When asked how far along his machine work was on the eccentric, lead machinist Sam Thompson said that he was making the last cut this morning. As I write, Sam is cutting a few hundredths off the rear facing.

The eccentric will be ready to mound in the crankshaft, "providing it mounts okay." It may need a little file work to make it fit, said Sam.

His next project is to fit and mount the eccentric on the crankshaft. After that's done, Sam said that he'd probably work on the line shafts before moving onto valves.

Friday, February 06, 2009

An apple a day ...

As they say, "An apple a day keeps the doctor away." Barsotti Juice Company, one of dozens of Apple Hill growers in Camino, California, has spread its medicine around over the past three to four years.

The company, a family-owned operation that grows apples, pears and grapes and produces a line of fresh-squeezed fruit juices, has graciously donated several hundred pounds of scrap steel to the El Dorado Western Railway last month. In the past, the company has donated pallets and numerous fixtures for the engine house.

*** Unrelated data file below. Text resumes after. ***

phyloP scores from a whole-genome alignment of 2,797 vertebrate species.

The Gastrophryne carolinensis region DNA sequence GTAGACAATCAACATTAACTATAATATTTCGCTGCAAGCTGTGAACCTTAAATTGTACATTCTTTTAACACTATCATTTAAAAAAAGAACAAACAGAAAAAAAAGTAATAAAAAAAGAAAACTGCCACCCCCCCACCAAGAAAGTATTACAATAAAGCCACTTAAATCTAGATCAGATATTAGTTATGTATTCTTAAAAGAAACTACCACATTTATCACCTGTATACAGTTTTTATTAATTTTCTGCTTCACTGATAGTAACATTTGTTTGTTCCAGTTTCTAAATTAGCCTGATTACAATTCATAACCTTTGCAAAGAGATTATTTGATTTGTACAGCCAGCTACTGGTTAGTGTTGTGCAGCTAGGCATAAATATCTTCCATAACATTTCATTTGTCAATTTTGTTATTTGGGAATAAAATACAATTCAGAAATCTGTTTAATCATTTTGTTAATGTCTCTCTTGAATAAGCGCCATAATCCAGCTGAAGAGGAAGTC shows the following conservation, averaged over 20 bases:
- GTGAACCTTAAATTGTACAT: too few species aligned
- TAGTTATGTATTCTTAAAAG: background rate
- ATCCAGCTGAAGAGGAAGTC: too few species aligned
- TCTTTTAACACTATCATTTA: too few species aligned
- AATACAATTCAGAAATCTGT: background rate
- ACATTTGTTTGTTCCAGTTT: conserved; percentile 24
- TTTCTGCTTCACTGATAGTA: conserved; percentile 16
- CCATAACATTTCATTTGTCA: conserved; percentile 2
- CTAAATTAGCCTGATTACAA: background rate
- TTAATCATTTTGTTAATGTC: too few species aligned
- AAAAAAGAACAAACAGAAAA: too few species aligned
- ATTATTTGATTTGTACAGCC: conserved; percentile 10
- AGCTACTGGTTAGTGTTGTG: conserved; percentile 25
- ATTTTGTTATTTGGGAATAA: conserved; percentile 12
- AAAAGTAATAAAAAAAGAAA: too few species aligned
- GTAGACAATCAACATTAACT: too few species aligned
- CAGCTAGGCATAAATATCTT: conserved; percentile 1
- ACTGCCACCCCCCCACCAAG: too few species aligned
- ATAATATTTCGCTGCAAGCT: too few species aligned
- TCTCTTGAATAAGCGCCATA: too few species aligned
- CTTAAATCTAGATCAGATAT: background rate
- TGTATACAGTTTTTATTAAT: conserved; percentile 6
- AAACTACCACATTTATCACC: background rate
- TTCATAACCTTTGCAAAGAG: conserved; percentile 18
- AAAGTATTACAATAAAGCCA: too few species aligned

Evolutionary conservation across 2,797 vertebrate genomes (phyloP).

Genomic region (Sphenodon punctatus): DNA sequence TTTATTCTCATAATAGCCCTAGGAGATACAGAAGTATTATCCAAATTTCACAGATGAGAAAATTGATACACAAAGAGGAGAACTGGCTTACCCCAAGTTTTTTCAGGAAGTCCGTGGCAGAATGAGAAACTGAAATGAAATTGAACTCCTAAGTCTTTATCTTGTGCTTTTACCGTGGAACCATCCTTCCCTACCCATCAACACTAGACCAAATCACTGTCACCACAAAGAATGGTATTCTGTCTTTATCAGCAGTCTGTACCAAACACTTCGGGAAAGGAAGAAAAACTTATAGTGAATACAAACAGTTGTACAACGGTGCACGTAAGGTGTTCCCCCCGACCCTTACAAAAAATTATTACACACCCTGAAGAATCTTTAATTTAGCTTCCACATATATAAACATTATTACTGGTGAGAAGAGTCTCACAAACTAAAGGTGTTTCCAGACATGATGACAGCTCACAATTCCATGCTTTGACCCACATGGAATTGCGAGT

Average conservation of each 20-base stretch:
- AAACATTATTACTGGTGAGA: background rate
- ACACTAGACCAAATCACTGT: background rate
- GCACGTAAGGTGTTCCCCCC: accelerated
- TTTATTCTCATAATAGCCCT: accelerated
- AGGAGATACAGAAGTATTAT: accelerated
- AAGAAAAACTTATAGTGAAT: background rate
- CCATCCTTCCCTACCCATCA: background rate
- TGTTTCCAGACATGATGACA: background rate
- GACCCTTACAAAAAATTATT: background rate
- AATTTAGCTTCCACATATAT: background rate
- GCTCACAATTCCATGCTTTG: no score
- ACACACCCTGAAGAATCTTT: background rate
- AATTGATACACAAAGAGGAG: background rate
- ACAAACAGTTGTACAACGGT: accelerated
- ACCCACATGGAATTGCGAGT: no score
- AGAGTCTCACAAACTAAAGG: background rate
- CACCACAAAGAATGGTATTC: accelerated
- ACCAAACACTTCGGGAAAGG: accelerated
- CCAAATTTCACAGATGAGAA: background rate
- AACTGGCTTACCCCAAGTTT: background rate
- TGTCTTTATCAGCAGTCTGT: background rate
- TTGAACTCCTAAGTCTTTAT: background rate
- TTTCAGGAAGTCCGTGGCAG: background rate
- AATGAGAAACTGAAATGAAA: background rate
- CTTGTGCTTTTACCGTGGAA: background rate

The railroad will use the steel in its renovation of several key pieces of rolling stock for the El Dorado Narrow Gauge Railroad Park in the Township of El Dorado. The donation will allow the railroad to shift its valuable financial resources toward the purchase of materials for the renovation of the Diamond and Caldor Shay No. 4 and Railbus No. 10.

Board member Bill Rodgers coordinated the donation for the railroad. Bill is a part-time maintenance employee at the Barsotti bottling plant.